At the nanoscale, owing to the reduced size of the specimen and the forces and displacements to be measured, uniaxial testing or any mechanical testing for that matter, are challenging. As a result, most tests are carried in configurations other than uniaxial-tensile, using available nanoscale science tools like the atomic force microscope (AFM) to perform a three-point bending test, SEM and TEM to perform bending resonance tests and nanoindenters to perform compression tests. In recent years, it has been found that results are not completely unambiguous. This was exemplified by the fact that different researchers obtained different values of the same property for the same material. This spurred the development of MEMS with the capability of carrying out tensile tests on individual nanoscale elements.
Historical context and state of the art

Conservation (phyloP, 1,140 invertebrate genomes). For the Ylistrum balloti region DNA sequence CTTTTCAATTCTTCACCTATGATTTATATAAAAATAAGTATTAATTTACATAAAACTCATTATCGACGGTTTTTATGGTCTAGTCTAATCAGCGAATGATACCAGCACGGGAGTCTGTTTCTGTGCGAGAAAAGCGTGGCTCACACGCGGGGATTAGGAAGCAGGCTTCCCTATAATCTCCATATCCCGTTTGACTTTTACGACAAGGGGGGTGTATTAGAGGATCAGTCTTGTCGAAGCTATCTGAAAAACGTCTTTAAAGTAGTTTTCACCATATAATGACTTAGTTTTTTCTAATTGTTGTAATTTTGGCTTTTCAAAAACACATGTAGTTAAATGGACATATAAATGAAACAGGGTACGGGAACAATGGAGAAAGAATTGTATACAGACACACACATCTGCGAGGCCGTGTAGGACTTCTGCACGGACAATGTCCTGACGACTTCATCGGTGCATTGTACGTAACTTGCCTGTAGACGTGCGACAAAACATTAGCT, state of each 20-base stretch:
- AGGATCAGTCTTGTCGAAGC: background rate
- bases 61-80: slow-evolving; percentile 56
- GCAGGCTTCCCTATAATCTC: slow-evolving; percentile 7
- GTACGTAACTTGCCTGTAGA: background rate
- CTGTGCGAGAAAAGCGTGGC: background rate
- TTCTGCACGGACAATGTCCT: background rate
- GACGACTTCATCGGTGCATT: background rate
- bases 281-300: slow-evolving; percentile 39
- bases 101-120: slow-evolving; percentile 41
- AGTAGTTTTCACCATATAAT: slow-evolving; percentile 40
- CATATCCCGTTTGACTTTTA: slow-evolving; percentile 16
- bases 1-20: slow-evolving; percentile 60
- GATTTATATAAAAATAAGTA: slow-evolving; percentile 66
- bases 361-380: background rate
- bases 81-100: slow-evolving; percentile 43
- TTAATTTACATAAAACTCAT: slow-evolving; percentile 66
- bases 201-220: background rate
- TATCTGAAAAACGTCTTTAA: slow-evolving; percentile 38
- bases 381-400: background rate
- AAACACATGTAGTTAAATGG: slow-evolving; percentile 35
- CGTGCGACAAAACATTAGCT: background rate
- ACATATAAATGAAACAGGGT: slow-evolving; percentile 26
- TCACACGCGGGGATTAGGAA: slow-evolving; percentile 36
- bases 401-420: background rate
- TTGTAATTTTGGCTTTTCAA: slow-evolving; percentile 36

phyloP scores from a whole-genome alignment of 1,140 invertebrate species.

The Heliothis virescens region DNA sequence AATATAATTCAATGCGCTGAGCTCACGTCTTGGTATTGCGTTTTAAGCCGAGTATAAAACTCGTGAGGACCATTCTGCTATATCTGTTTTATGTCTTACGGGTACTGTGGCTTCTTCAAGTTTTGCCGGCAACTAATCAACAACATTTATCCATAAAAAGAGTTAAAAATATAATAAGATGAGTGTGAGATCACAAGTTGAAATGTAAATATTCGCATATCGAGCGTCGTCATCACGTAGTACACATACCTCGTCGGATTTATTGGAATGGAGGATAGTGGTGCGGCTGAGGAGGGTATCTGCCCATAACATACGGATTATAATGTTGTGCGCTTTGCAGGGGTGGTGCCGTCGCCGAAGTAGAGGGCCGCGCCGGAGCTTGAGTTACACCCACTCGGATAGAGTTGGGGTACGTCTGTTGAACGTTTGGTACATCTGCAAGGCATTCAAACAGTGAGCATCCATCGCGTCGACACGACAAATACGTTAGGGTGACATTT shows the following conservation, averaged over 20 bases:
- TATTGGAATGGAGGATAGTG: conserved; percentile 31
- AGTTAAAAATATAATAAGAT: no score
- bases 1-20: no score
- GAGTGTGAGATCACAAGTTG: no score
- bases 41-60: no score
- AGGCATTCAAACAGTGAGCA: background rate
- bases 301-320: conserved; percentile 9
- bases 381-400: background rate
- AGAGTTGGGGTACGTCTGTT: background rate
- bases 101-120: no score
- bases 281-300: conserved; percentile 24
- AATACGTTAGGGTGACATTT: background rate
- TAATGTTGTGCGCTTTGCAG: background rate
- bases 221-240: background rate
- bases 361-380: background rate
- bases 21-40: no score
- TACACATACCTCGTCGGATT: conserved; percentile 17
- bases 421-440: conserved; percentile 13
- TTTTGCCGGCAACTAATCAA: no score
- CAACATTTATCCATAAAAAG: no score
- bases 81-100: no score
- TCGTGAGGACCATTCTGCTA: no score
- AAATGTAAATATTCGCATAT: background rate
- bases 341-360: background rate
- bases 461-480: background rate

The interest in nanomechanical testing was initially spurred by a need to characterize the materials that were used in the fabrication of MEMS. William N. Sharpe at Johns Hopkins University conducted pioneering work in the testing of microscale specimen of polycrystalline silicon. Some of the initial developments consisted mostly of miniaturized versions of universal testing machines, which were fabricated by standard machining techniques. However, important contributions and insights were provided into specimen gripping mechanisms and the mechanics of materials at the micron scale. Likewise, Horacio D. Espinosa at Northwestern University developed a membrane deflection experiment, which was employed at the MEMS level as well as in thin film specimens. The latest revealed the first experimental evidence of size scale plasticity in thin metallic freestanding films. Later, size effect studies were performed on single crystal pillars using nanoindentation of microfabricated samples by means of focused ion beam.